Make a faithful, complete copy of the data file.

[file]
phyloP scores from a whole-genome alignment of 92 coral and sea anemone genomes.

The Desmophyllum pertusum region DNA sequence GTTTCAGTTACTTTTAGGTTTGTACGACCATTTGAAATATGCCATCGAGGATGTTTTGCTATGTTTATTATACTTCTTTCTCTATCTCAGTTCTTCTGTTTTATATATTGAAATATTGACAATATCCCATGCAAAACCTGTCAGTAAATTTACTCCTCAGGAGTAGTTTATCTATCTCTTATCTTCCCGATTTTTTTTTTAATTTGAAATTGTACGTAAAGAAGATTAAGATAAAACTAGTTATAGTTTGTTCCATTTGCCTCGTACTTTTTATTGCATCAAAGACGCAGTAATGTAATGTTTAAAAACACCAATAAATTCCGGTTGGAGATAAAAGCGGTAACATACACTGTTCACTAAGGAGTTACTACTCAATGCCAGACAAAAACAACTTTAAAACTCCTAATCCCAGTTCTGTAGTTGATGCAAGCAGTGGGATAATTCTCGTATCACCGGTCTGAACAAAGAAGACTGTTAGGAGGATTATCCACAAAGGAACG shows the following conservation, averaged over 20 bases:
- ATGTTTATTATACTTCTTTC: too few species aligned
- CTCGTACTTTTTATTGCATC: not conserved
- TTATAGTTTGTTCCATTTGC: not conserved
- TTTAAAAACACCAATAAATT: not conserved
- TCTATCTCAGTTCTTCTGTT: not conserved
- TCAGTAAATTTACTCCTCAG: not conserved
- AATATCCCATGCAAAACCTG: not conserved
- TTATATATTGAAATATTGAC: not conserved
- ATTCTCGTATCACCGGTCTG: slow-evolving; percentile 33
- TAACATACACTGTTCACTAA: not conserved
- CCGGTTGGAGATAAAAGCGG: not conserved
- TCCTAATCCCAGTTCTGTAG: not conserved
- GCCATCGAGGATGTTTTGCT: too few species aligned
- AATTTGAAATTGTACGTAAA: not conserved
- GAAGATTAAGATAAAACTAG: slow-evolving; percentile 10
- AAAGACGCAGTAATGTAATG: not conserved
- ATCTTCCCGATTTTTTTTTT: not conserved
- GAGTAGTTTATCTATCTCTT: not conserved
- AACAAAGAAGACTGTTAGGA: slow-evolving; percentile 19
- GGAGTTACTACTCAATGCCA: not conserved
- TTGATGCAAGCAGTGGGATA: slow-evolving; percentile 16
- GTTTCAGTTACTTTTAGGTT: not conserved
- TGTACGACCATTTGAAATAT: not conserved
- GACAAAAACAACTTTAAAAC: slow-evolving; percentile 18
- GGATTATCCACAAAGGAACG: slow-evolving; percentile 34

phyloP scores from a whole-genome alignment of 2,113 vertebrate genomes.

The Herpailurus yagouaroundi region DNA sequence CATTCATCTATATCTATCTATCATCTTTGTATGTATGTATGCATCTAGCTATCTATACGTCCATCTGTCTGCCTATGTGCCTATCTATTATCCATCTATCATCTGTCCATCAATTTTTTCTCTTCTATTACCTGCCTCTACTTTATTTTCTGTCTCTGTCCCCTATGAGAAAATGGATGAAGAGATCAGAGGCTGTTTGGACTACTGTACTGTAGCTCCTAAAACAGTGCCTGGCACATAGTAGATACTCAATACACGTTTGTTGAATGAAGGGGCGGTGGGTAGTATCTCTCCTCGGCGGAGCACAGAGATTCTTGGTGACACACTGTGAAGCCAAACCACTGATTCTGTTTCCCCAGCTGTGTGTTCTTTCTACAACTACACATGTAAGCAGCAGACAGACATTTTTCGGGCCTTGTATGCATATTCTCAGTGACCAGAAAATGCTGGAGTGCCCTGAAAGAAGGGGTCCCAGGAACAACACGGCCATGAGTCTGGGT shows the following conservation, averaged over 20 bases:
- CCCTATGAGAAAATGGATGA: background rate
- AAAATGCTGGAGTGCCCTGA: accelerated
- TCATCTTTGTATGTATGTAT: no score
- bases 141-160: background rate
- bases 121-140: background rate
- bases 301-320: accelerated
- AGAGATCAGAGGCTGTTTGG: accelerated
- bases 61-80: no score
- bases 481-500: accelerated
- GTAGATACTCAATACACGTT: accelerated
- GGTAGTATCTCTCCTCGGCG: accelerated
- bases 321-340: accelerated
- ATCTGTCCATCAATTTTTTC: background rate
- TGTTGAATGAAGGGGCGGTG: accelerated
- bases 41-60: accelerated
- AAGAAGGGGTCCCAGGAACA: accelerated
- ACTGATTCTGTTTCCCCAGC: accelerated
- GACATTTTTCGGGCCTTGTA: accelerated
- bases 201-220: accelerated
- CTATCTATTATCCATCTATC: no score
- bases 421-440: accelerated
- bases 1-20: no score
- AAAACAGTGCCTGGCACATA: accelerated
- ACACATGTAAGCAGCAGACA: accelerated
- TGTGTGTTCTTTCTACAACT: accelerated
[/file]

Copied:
phyloP scores from a whole-genome alignment of 92 coral and sea anemone genomes.

The Desmophyllum pertusum region DNA sequence GTTTCAGTTACTTTTAGGTTTGTACGACCATTTGAAATATGCCATCGAGGATGTTTTGCTATGTTTATTATACTTCTTTCTCTATCTCAGTTCTTCTGTTTTATATATTGAAATATTGACAATATCCCATGCAAAACCTGTCAGTAAATTTACTCCTCAGGAGTAGTTTATCTATCTCTTATCTTCCCGATTTTTTTTTTAATTTGAAATTGTACGTAAAGAAGATTAAGATAAAACTAGTTATAGTTTGTTCCATTTGCCTCGTACTTTTTATTGCATCAAAGACGCAGTAATGTAATGTTTAAAAACACCAATAAATTCCGGTTGGAGATAAAAGCGGTAACATACACTGTTCACTAAGGAGTTACTACTCAATGCCAGACAAAAACAACTTTAAAACTCCTAATCCCAGTTCTGTAGTTGATGCAAGCAGTGGGATAATTCTCGTATCACCGGTCTGAACAAAGAAGACTGTTAGGAGGATTATCCACAAAGGAACG shows the following conservation, averaged over 20 bases:
- ATGTTTATTATACTTCTTTC: too few species aligned
- CTCGTACTTTTTATTGCATC: not conserved
- TTATAGTTTGTTCCATTTGC: not conserved
- TTTAAAAACACCAATAAATT: not conserved
- TCTATCTCAGTTCTTCTGTT: not conserved
- TCAGTAAATTTACTCCTCAG: not conserved
- AATATCCCATGCAAAACCTG: not conserved
- TTATATATTGAAATATTGAC: not conserved
- ATTCTCGTATCACCGGTCTG: slow-evolving; percentile 33
- TAACATACACTGTTCACTAA: not conserved
- CCGGTTGGAGATAAAAGCGG: not conserved
- TCCTAATCCCAGTTCTGTAG: not conserved
- GCCATCGAGGATGTTTTGCT: too few species aligned
- AATTTGAAATTGTACGTAAA: not conserved
- GAAGATTAAGATAAAACTAG: slow-evolving; percentile 10
- AAAGACGCAGTAATGTAATG: not conserved
- ATCTTCCCGATTTTTTTTTT: not conserved
- GAGTAGTTTATCTATCTCTT: not conserved
- AACAAAGAAGACTGTTAGGA: slow-evolving; percentile 19
- GGAGTTACTACTCAATGCCA: not conserved
- TTGATGCAAGCAGTGGGATA: slow-evolving; percentile 16
- GTTTCAGTTACTTTTAGGTT: not conserved
- TGTACGACCATTTGAAATAT: not conserved
- GACAAAAACAACTTTAAAAC: slow-evolving; percentile 18
- GGATTATCCACAAAGGAACG: slow-evolving; percentile 34

phyloP scores from a whole-genome alignment of 2,113 vertebrate genomes.

The Herpailurus yagouaroundi region DNA sequence CATTCATCTATATCTATCTATCATCTTTGTATGTATGTATGCATCTAGCTATCTATACGTCCATCTGTCTGCCTATGTGCCTATCTATTATCCATCTATCATCTGTCCATCAATTTTTTCTCTTCTATTACCTGCCTCTACTTTATTTTCTGTCTCTGTCCCCTATGAGAAAATGGATGAAGAGATCAGAGGCTGTTTGGACTACTGTACTGTAGCTCCTAAAACAGTGCCTGGCACATAGTAGATACTCAATACACGTTTGTTGAATGAAGGGGCGGTGGGTAGTATCTCTCCTCGGCGGAGCACAGAGATTCTTGGTGACACACTGTGAAGCCAAACCACTGATTCTGTTTCCCCAGCTGTGTGTTCTTTCTACAACTACACATGTAAGCAGCAGACAGACATTTTTCGGGCCTTGTATGCATATTCTCAGTGACCAGAAAATGCTGGAGTGCCCTGAAAGAAGGGGTCCCAGGAACAACACGGCCATGAGTCTGGGT shows the following conservation, averaged over 20 bases:
- CCCTATGAGAAAATGGATGA: background rate
- AAAATGCTGGAGTGCCCTGA: accelerated
- TCATCTTTGTATGTATGTAT: no score
- bases 141-160: background rate
- bases 121-140: background rate
- bases 301-320: accelerated
- AGAGATCAGAGGCTGTTTGG: accelerated
- bases 61-80: no score
- bases 481-500: accelerated
- GTAGATACTCAATACACGTT: accelerated
- GGTAGTATCTCTCCTCGGCG: accelerated
- bases 321-340: accelerated
- ATCTGTCCATCAATTTTTTC: background rate
- TGTTGAATGAAGGGGCGGTG: accelerated
- bases 41-60: accelerated
- AAGAAGGGGTCCCAGGAACA: accelerated
- ACTGATTCTGTTTCCCCAGC: accelerated
- GACATTTTTCGGGCCTTGTA: accelerated
- bases 201-220: accelerated
- CTATCTATTATCCATCTATC: no score
- bases 421-440: accelerated
- bases 1-20: no score
- AAAACAGTGCCTGGCACATA: accelerated
- ACACATGTAAGCAGCAGACA: accelerated
- TGTGTGTTCTTTCTACAACT: accelerated